Commonly known as the Rockies, the Rocky Mountains are the primary mountain systems stretching from western Canada to the southwestern US state of New Mexico. The Interior Plateau and Coast Mountains of Canada, as well as the Columbia Plateau and Basin and Range Province of the United States, border the Rockies on the west. The Great Plains border the mountain ranges on the east. The Rocky Mountains vary in width from 70 to 300 miles (110 to 480 kilometers) and measure 3,000 miles (4,800 kilometers) long.
With towering landscapes that take real adventurers to new heights, it’s no surprise that the Rockies are world-renowned for their spectacular scenery. At an elevation of 14,440 feet (4,401 meters) above sea level, Mount Elbert, located in Colorado, is the range’s highest peak, followed by Mount Massive at an elevation of 14,428 feet.
Forest lands and public parks protect much of the mountain range, making it one of the most popular tourist destinations, especially for mountaineering, mountain biking, hiking, snowboarding, skiing, snowmobiling, hunting, fishing, and camping. Let’s explore more about how these incredible mountain ranges were formed.
When were the Rocky Mountains formed?
The Rockies were formed during the Laramide orogeny, starting around 80 to 50 million years ago and ending roughly 35 million years ago. The mountain ranges took shape during an intense period of plate tectonic activity, leading to a more rugged landscape in western North America.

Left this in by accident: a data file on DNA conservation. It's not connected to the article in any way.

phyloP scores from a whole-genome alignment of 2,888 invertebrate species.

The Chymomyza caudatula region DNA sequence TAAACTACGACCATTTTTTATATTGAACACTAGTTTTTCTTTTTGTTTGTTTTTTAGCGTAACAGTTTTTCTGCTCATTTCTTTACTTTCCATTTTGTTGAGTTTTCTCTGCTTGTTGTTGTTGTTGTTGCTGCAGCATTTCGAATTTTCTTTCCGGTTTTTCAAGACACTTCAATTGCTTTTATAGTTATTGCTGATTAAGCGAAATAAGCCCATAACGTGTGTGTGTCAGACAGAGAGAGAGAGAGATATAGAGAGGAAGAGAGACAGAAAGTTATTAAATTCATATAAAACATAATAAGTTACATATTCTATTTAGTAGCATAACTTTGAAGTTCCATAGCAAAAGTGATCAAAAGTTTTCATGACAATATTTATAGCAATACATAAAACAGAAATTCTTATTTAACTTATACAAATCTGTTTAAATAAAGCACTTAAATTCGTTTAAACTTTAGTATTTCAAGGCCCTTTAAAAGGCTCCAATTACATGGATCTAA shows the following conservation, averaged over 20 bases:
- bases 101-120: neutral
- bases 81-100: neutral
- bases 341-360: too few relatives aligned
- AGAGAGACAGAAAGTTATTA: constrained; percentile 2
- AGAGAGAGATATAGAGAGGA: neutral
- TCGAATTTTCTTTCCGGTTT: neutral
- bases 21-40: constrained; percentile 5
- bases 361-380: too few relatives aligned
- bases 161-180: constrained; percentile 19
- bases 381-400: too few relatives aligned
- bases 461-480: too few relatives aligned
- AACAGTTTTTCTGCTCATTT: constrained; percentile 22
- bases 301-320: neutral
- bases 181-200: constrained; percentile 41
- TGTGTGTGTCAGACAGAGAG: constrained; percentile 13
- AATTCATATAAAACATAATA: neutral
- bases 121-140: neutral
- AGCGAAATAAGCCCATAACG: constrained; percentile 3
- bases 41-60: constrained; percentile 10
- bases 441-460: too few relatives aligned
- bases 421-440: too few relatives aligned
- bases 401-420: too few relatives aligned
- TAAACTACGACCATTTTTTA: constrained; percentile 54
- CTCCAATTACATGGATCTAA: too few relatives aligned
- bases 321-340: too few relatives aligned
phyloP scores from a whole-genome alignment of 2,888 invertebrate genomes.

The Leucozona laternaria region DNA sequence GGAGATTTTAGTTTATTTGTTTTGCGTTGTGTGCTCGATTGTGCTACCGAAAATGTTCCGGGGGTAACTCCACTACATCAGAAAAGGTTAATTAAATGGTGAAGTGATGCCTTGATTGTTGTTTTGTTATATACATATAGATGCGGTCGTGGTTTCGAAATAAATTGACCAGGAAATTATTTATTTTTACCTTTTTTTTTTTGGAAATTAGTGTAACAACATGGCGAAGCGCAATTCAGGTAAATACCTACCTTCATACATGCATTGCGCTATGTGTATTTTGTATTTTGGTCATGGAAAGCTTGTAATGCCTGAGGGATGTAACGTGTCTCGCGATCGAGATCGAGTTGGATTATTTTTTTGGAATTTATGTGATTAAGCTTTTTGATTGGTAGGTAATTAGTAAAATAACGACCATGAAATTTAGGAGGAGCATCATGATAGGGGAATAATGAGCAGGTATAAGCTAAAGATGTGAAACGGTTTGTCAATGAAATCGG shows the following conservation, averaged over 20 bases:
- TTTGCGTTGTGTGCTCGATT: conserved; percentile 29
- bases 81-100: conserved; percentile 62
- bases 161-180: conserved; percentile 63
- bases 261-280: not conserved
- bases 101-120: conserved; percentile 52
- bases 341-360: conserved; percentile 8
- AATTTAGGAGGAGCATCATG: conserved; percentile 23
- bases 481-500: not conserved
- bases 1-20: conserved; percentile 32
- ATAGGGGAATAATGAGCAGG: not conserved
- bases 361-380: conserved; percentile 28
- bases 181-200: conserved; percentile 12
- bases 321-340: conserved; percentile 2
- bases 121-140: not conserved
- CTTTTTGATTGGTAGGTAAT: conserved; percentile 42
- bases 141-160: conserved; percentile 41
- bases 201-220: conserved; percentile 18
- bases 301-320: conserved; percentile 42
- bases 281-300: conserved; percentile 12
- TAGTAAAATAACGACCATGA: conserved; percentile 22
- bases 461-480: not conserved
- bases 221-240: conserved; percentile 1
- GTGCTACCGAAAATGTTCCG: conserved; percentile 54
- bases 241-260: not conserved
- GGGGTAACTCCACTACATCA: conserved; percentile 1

Extensive volcanism mudflows soon followed this mountain-building event and ash falls that left behind igneous rocks in the Never Summer Range. There have been two significant periods of glaciation over the last 300,000 years. The Bull Lake Glaciation occurred about 300,000-127,000 years ago, while the Pinedale Glaciation Period happened 30,000-12,000 years ago.
How were the Rocky Mountains formed?
The rocks in the mountain ranges were formed before tectonic forces raised the Rocky Mountains. The oldest metamorphic rocks, such as gneiss and schist, started developing about 1.7 billion years ago during the Precambrian Era. Shortly afterward, a large volume of magma pushed into the older rock around 1.6 billion years ago, resulting in the Boulder Creek Batholith, which is why you’ll find lots of metamorphic rocks within the Rockies that may have been caused by regional metamorphism.
Inland seas covered much of the present-day north during the Precambrian era, leading to the deposition of marine sediments that would later become limestone and sandstone. The mountain-building processes raised the ancient Rocky Mountains around 285 million years ago. These ancestral Rocky Mountains stretched from Boulder to Steamboat Springs in Colorado and were much smaller than the modern Rockies. The ancient Rockies then eroded hundreds of millions of years ago, leaving behind a less rugged landscape and sedimentary deposits such as the Fox Hills Formation and Pierre Shale. For 100 million years, the entire state of Colorado was submerged under the Western Interior Seaway.